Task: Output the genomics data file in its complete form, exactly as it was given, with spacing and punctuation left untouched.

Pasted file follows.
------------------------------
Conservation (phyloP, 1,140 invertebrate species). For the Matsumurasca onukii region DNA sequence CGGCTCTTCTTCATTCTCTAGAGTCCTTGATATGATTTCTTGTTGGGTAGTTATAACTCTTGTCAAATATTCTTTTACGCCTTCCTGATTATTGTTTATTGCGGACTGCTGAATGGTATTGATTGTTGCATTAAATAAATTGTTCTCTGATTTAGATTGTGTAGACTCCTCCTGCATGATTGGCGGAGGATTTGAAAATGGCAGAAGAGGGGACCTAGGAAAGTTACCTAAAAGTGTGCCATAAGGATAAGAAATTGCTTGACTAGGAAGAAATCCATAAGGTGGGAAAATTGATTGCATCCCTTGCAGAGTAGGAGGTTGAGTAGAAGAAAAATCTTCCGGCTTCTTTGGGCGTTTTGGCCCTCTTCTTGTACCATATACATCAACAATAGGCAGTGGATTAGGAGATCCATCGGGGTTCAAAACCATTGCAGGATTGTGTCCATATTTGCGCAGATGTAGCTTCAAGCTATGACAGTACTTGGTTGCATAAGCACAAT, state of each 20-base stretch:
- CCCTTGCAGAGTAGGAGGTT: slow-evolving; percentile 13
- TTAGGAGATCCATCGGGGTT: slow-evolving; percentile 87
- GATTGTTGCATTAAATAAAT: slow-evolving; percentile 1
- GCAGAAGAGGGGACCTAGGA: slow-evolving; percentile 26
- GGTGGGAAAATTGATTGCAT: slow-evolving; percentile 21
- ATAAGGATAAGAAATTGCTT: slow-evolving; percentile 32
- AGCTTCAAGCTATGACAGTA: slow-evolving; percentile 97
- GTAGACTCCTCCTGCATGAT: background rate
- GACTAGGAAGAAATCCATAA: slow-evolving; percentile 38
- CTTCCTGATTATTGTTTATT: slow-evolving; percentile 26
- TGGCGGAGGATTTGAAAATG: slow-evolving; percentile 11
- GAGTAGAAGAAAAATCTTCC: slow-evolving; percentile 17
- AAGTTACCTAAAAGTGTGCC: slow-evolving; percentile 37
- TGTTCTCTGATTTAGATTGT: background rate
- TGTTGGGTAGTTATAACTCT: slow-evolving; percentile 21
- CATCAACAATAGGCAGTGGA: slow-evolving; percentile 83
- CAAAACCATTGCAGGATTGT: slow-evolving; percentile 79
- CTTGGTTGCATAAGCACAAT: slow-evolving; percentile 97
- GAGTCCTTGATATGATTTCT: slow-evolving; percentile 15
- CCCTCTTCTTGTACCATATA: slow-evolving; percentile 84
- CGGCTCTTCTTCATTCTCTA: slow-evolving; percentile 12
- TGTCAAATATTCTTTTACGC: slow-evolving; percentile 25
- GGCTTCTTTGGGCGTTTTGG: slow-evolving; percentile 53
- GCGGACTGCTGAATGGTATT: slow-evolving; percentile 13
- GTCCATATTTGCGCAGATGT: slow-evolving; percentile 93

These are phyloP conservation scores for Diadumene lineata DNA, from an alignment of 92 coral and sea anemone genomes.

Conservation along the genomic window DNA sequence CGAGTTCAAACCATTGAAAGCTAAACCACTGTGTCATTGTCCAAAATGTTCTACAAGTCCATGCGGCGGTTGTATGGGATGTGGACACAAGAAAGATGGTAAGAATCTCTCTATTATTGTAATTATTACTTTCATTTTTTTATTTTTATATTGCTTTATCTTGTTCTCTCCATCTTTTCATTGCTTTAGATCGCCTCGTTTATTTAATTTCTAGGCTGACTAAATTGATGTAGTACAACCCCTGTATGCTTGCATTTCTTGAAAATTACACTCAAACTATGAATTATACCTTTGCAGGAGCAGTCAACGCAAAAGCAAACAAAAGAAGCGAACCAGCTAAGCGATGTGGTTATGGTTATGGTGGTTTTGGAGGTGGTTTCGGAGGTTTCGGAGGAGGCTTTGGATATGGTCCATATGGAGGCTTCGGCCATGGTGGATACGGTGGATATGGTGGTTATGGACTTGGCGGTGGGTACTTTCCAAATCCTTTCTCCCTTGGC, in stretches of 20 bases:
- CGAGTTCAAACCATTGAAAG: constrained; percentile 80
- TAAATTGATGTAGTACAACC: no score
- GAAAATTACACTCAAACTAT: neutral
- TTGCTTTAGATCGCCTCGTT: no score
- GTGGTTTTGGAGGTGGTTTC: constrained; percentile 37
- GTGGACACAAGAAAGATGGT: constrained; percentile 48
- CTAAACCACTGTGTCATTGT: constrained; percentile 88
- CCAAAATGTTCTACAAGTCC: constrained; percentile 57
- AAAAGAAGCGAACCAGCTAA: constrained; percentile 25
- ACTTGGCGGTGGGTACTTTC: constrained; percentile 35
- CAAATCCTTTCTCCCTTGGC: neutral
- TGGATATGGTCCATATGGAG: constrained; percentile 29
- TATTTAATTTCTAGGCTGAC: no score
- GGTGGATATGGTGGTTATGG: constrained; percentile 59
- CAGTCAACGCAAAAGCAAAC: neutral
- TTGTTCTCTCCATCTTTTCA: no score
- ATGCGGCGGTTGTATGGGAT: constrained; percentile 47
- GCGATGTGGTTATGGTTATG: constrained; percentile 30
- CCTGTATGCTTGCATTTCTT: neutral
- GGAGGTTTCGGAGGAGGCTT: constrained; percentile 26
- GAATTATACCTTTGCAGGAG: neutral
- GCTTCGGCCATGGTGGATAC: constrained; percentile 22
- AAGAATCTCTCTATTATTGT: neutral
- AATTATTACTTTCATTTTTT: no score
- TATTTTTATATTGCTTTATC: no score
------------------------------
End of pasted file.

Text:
Conservation (phyloP, 1,140 invertebrate species). For the Matsumurasca onukii region DNA sequence CGGCTCTTCTTCATTCTCTAGAGTCCTTGATATGATTTCTTGTTGGGTAGTTATAACTCTTGTCAAATATTCTTTTACGCCTTCCTGATTATTGTTTATTGCGGACTGCTGAATGGTATTGATTGTTGCATTAAATAAATTGTTCTCTGATTTAGATTGTGTAGACTCCTCCTGCATGATTGGCGGAGGATTTGAAAATGGCAGAAGAGGGGACCTAGGAAAGTTACCTAAAAGTGTGCCATAAGGATAAGAAATTGCTTGACTAGGAAGAAATCCATAAGGTGGGAAAATTGATTGCATCCCTTGCAGAGTAGGAGGTTGAGTAGAAGAAAAATCTTCCGGCTTCTTTGGGCGTTTTGGCCCTCTTCTTGTACCATATACATCAACAATAGGCAGTGGATTAGGAGATCCATCGGGGTTCAAAACCATTGCAGGATTGTGTCCATATTTGCGCAGATGTAGCTTCAAGCTATGACAGTACTTGGTTGCATAAGCACAAT, state of each 20-base stretch:
- CCCTTGCAGAGTAGGAGGTT: slow-evolving; percentile 13
- TTAGGAGATCCATCGGGGTT: slow-evolving; percentile 87
- GATTGTTGCATTAAATAAAT: slow-evolving; percentile 1
- GCAGAAGAGGGGACCTAGGA: slow-evolving; percentile 26
- GGTGGGAAAATTGATTGCAT: slow-evolving; percentile 21
- ATAAGGATAAGAAATTGCTT: slow-evolving; percentile 32
- AGCTTCAAGCTATGACAGTA: slow-evolving; percentile 97
- GTAGACTCCTCCTGCATGAT: background rate
- GACTAGGAAGAAATCCATAA: slow-evolving; percentile 38
- CTTCCTGATTATTGTTTATT: slow-evolving; percentile 26
- TGGCGGAGGATTTGAAAATG: slow-evolving; percentile 11
- GAGTAGAAGAAAAATCTTCC: slow-evolving; percentile 17
- AAGTTACCTAAAAGTGTGCC: slow-evolving; percentile 37
- TGTTCTCTGATTTAGATTGT: background rate
- TGTTGGGTAGTTATAACTCT: slow-evolving; percentile 21
- CATCAACAATAGGCAGTGGA: slow-evolving; percentile 83
- CAAAACCATTGCAGGATTGT: slow-evolving; percentile 79
- CTTGGTTGCATAAGCACAAT: slow-evolving; percentile 97
- GAGTCCTTGATATGATTTCT: slow-evolving; percentile 15
- CCCTCTTCTTGTACCATATA: slow-evolving; percentile 84
- CGGCTCTTCTTCATTCTCTA: slow-evolving; percentile 12
- TGTCAAATATTCTTTTACGC: slow-evolving; percentile 25
- GGCTTCTTTGGGCGTTTTGG: slow-evolving; percentile 53
- GCGGACTGCTGAATGGTATT: slow-evolving; percentile 13
- GTCCATATTTGCGCAGATGT: slow-evolving; percentile 93

These are phyloP conservation scores for Diadumene lineata DNA, from an alignment of 92 coral and sea anemone genomes.

Conservation along the genomic window DNA sequence CGAGTTCAAACCATTGAAAGCTAAACCACTGTGTCATTGTCCAAAATGTTCTACAAGTCCATGCGGCGGTTGTATGGGATGTGGACACAAGAAAGATGGTAAGAATCTCTCTATTATTGTAATTATTACTTTCATTTTTTTATTTTTATATTGCTTTATCTTGTTCTCTCCATCTTTTCATTGCTTTAGATCGCCTCGTTTATTTAATTTCTAGGCTGACTAAATTGATGTAGTACAACCCCTGTATGCTTGCATTTCTTGAAAATTACACTCAAACTATGAATTATACCTTTGCAGGAGCAGTCAACGCAAAAGCAAACAAAAGAAGCGAACCAGCTAAGCGATGTGGTTATGGTTATGGTGGTTTTGGAGGTGGTTTCGGAGGTTTCGGAGGAGGCTTTGGATATGGTCCATATGGAGGCTTCGGCCATGGTGGATACGGTGGATATGGTGGTTATGGACTTGGCGGTGGGTACTTTCCAAATCCTTTCTCCCTTGGC, in stretches of 20 bases:
- CGAGTTCAAACCATTGAAAG: constrained; percentile 80
- TAAATTGATGTAGTACAACC: no score
- GAAAATTACACTCAAACTAT: neutral
- TTGCTTTAGATCGCCTCGTT: no score
- GTGGTTTTGGAGGTGGTTTC: constrained; percentile 37
- GTGGACACAAGAAAGATGGT: constrained; percentile 48
- CTAAACCACTGTGTCATTGT: constrained; percentile 88
- CCAAAATGTTCTACAAGTCC: constrained; percentile 57
- AAAAGAAGCGAACCAGCTAA: constrained; percentile 25
- ACTTGGCGGTGGGTACTTTC: constrained; percentile 35
- CAAATCCTTTCTCCCTTGGC: neutral
- TGGATATGGTCCATATGGAG: constrained; percentile 29
- TATTTAATTTCTAGGCTGAC: no score
- GGTGGATATGGTGGTTATGG: constrained; percentile 59
- CAGTCAACGCAAAAGCAAAC: neutral
- TTGTTCTCTCCATCTTTTCA: no score
- ATGCGGCGGTTGTATGGGAT: constrained; percentile 47
- GCGATGTGGTTATGGTTATG: constrained; percentile 30
- CCTGTATGCTTGCATTTCTT: neutral
- GGAGGTTTCGGAGGAGGCTT: constrained; percentile 26
- GAATTATACCTTTGCAGGAG: neutral
- GCTTCGGCCATGGTGGATAC: constrained; percentile 22
- AAGAATCTCTCTATTATTGT: neutral
- AATTATTACTTTCATTTTTT: no score
- TATTTTTATATTGCTTTATC: no score